4 out of 5 stars
Visually stunning, epic and unapologetically bold, “Dune,” directed by Denis Villeneuve, is a well-made film with a massive story that ended with me wanting more. Unfortunately, I, along with everyone else, will have to wait at least two years to see the next installment.
“Dune” takes place in the distant future as humanity has evolved in many scientific and spiritual aspects. The story centers around the imperial family of Atreides as they are tasked by the emperor to move their people from their lush homeworld of Caladan to the desert planet Arrakis to harvest “spice,” a drug that helps prolong life, strengthen vitality and awareness and is vital for space travel to assist ships going through warped space.
It is also a metaphor for crude oil. So, there’s a little something for the environmentalists at UCCS.
“Dune” is an adaptation of Frank Herbert’s novel of the same name and is often compared to “The Lord of the Rings” for its size and scope of the story. The 1984 film version — directed by the legendary David Lynch — is infamous as being his biggest mistake, so bad that he disowned it because the studio cut and changed it.
No real fan of “Dune” ever utters anything about the 2000 mini-series that was aired on the Sci Fi Channel.
Villeneuve’s film version is the first well-made “Dune” project (audiences and critics both agree). He is a master director who I admired before I entered the film. His previous films include my favorite science fiction film ever “Blade Runner 2049,” and the Academy Award-winning films “Arrival” and “Sicario.”
I was brimming with excitement to see his vision because I see him as an artist I can trust. The studio gave him a $165 million budget and full creative rights to make the film, so I was not the only believer.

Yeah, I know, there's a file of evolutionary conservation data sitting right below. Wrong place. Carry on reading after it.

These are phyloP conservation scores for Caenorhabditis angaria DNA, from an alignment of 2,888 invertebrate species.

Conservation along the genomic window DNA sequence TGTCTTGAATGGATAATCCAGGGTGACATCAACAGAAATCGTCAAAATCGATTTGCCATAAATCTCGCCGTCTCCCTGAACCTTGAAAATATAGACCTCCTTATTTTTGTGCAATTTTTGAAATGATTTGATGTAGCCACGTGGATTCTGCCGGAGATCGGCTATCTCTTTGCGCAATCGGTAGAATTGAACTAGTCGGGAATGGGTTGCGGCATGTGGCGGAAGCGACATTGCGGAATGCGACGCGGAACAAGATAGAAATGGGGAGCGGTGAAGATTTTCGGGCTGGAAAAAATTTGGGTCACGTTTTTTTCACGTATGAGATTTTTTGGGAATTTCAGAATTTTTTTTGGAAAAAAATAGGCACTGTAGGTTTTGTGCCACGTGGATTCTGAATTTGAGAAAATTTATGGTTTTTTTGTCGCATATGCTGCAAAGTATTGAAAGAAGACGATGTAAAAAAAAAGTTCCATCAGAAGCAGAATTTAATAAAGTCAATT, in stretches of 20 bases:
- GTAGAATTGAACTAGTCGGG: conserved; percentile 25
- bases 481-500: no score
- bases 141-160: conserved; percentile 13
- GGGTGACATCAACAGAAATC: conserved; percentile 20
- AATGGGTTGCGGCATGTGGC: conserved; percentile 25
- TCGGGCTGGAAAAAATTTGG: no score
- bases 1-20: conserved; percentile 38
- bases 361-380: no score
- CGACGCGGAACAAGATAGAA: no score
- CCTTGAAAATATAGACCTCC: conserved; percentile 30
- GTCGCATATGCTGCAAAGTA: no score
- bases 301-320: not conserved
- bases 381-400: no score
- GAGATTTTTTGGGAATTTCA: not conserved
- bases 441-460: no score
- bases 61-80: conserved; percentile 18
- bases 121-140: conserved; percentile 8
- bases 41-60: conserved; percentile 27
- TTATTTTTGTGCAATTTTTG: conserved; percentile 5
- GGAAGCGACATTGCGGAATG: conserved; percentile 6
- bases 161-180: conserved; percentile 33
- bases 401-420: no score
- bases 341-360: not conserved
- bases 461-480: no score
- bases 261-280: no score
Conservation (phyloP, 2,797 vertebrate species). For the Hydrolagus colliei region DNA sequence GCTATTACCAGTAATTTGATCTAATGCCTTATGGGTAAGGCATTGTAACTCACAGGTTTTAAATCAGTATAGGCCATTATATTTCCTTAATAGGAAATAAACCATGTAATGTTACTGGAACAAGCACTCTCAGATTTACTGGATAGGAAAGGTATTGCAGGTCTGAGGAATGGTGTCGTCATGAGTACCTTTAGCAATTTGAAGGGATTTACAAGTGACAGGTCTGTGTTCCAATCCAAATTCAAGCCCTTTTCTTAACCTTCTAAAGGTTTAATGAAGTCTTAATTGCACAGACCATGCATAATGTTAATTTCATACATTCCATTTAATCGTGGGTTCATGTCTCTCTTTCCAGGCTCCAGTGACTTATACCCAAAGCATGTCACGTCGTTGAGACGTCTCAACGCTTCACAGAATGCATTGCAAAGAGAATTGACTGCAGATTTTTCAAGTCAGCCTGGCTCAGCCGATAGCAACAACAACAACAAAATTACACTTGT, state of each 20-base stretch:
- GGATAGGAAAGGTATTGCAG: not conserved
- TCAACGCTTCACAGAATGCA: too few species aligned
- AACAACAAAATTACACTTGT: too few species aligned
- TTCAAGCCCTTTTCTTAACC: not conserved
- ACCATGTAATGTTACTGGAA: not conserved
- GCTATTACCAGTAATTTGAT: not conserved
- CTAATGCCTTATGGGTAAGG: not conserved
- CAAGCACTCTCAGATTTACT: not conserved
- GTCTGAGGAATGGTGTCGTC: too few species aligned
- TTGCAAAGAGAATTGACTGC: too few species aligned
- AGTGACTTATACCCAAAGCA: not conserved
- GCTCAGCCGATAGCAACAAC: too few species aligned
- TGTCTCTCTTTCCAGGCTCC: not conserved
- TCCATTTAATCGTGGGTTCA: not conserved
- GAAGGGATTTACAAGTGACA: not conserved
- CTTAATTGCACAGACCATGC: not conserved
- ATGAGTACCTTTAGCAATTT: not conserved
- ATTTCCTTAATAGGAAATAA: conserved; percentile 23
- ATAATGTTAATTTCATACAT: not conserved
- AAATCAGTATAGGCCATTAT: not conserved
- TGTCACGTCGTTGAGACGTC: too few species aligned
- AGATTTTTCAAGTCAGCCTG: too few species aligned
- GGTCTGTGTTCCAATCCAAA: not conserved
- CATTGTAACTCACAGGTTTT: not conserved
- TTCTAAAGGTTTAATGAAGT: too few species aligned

Paul Atreides, portrayed by Timothée Chalamet, is the son of Duke Leto (Oscar Isaac), the duke of the House of Atreides. He has access to powers that he is still learning to use and control with help from his mother Lady Jessica (Rebecca Ferguson). The story may seem large, but at its core is a coming-of-age story as Paul grows and his responsibilities shift in ways he never could have imagined.
I watched the movie at the right time in my life. Being a digital filmmaking major and currently taking cinematography, I felt as if I was witnessing a master class for filmmaking. Villeneuve relies so heavily on visuals to tell the story that you might get lost in it and miss important plot points used in dialogue.
The long shots of the sprawling desert mixed with special effects are just breathtaking. Nothing feels fake in this movie, and you feel as if you are transplanted to another planet; nothing reminds you of Earth.
The production design, wardrobe and music all play together in harmony to achieve a totally different experience that does not feel like a rip-off of any other science fiction film.
There is also not a bad performance; every actor perfectly delivers what they need to move the storytelling forward. Chalamet as Paul Atreides is the focus of the film and he delivers this with everything in his performance; he inhabits the character so well that people might see him as just this character once the series is finished.
However, fans looking forward to seeing Zendaya will be disappointed, because she played a small role.
The only flaw in the film is in its lack of clear explanation about the universe it exists in. People who know almost nothing will be lost at times because, despite the story being easy to follow, the reasons for the characters’ actions are not explained like they are in the book.
But to really judge this movie’s impact, we are going to have to wait for the second film. Imagine a great beginning and terrible ending or a great beginning with an even better finish? Now that is how we will truly judge it.
But my hopes are high with Chalamet returning as Paul, and Villeneuve returning to helm the sequel and complete his vision.
“Dune” is a movie you should see in theaters. The cameras used, the large sprawling shots and sound design were all made for that experience, not your smartphone.